The Archives and Special Collections maintains collections of rare manuscripts, rare printed books, artist's books, facsimiles, pamphlets, and periodicals/newsletters. These collections have been formed over time by donations, purchases, and transfers from the general collection.
All items in these special collections are inventoried in the library catalogue which can be accessed via the OMNI tool available on the Libary's homepage.
The Manuscript Collection
The Manuscript Collection at the Archives and Special Collections is varied and includes items on a wide variety of subjects and forms. They are produced on parchment or paper and most are bound. The oldest manuscripts are dated from the end of the 15th century and the most recent ones are from the 20th century. Among the oldest manuscripts in the collection are two Books of Hours: The Hours of the Virgin [BX 2024 .A2 1450] is an example of a manuscript meant for daily use by its owner with sober writing and no illuminations. The Book of Hours for use in Rome [BX 2080 .L59 1495] was produced at the end of the 15th century and is richly illuminated with miniatures attributed to the Master of Jean d'Albret.
Rare Book Collection
The Rare Book Collection includes over 14,000 printed books from the 15th to the 20th centuries which cover subjects such as medicine, law, literature, philosophy, natural sciences, geography, science, architecture, history, arts, etc. The collection includes books published in Europe and America, but there is also a significant collection of Canadiana, including periodicals .
Incunabula and Post-Incunabula
The oldest printed books, the first books printed by typographical processes, are called incunabulum (sing.) / incunabula (plural). The term incunabula comes from the Latin "incunabula" which means "cradle". These are books published between the invention of printing around 1455 and the end of the year 1500. The Archives and Special Collections holds 5 incunabula, some of which are extremely rare. The collection also includes some fifty post-incunabula works published between 1501 and the late 1540s.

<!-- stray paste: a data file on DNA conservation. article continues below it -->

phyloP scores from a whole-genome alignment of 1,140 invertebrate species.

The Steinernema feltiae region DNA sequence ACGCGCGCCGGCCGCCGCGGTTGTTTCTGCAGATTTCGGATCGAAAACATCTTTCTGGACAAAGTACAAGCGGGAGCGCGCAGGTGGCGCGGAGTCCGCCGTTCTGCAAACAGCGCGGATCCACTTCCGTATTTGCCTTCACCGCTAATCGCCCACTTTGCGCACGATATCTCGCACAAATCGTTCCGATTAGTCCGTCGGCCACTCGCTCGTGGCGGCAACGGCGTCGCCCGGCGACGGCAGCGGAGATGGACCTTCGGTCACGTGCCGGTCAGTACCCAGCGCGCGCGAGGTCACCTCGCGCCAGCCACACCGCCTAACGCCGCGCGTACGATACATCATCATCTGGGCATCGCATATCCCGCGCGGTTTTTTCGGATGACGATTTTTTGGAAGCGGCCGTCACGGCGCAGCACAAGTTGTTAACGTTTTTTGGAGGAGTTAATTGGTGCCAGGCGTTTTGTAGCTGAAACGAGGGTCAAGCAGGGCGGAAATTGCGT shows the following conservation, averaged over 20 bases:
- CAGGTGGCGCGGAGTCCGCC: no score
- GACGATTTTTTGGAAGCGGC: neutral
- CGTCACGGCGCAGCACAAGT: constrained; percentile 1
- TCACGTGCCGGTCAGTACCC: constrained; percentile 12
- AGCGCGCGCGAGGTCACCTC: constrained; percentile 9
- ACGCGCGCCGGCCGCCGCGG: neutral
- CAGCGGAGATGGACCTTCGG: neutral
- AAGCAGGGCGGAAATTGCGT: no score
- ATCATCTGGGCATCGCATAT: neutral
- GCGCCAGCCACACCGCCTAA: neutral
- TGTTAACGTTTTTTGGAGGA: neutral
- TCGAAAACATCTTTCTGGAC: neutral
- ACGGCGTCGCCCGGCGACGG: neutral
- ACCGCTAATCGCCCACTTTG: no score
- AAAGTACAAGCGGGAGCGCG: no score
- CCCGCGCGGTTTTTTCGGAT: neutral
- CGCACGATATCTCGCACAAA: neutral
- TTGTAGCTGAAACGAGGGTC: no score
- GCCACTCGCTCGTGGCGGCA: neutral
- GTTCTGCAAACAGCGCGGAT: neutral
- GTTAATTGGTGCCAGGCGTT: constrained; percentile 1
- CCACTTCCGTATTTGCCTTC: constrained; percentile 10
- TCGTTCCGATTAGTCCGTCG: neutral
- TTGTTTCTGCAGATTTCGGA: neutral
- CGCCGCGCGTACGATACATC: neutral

Collection of Artist's Books and Art books
The ARCS collection of art books and artist's books is quite varied. There are several dozen artist's books, here defined first as a work of art designed by an artist, as well as several classic books illustrated by artists, illustrators and painters (more the definition of an illustrated book). The collection also includes some art books, often published by private publishers.
Collection of Facsimiles
The facsimile collection consists of more than a hundred titles of reproductions of various manuscripts and printed works, including:
- Les très riches heures du Duc de Berry
- The Book of Hours of Henhttps://ocul-uo.primo.exlibrisgroup.com/permalink/01OCUL_UO/1lm0b9c/alma991008153949705161ry VIII
- The Madrid Codices of Leonardo da Vinci
- The Tractatus de herbis
The collection also includes facsimiles of 19th and 20th-century manuscripts, including:
A facsimile can be a copy or reproduction of a book, manuscript, drawing, work of art or other valuable documents, which is as identical as possible to the original source. Facsimiles are used, for example, by students or researchers for research on a source to which they otherwise have no access, and by museums and archives for the preservation of originals.
Collection of Pamphlets
The pamphlet collection includes nearly 6,000 printed documents. The oldest pamphlet is dated 1774 and the most recent is from the 1990s. Due to their smaller size and lower quality binding (if present), pamphlets were typically ephemeral and tended to disappear quickly from circulation. The collection at the Archives and Special Collections is thus of particular importance and contains several very rare items.
The ARCS collection of pamphlets includes a large selection of pamphlets published in Canada. The oldest of these were published by the famous printer Ludger Duvernay in the first half of the 19th century, including several scholarly manuals Le Maître françois (1822), Nouveau traité abrégé de la sphère (1829) and Nouvel alphabet pour les commençants (1830).
The Bernard and Sylvia Ostry Collection
Bernard and Sylvia Ostry donated books and documents from their personal collection to the Morisset Library at the University of Ottawa in 1985. This donation now forms the Bernard and Sylvia Ostry Collection held at the Archives and Special Collections.
The collection includes approximately 5,000 books and pamphlets, as well as some archival documents. It is an important resource for the study of Canadian and international history, economics and politics. The collection also includes works related to philosophy, literature, religion and the arts. Many of the works in this collection are signed by the authors.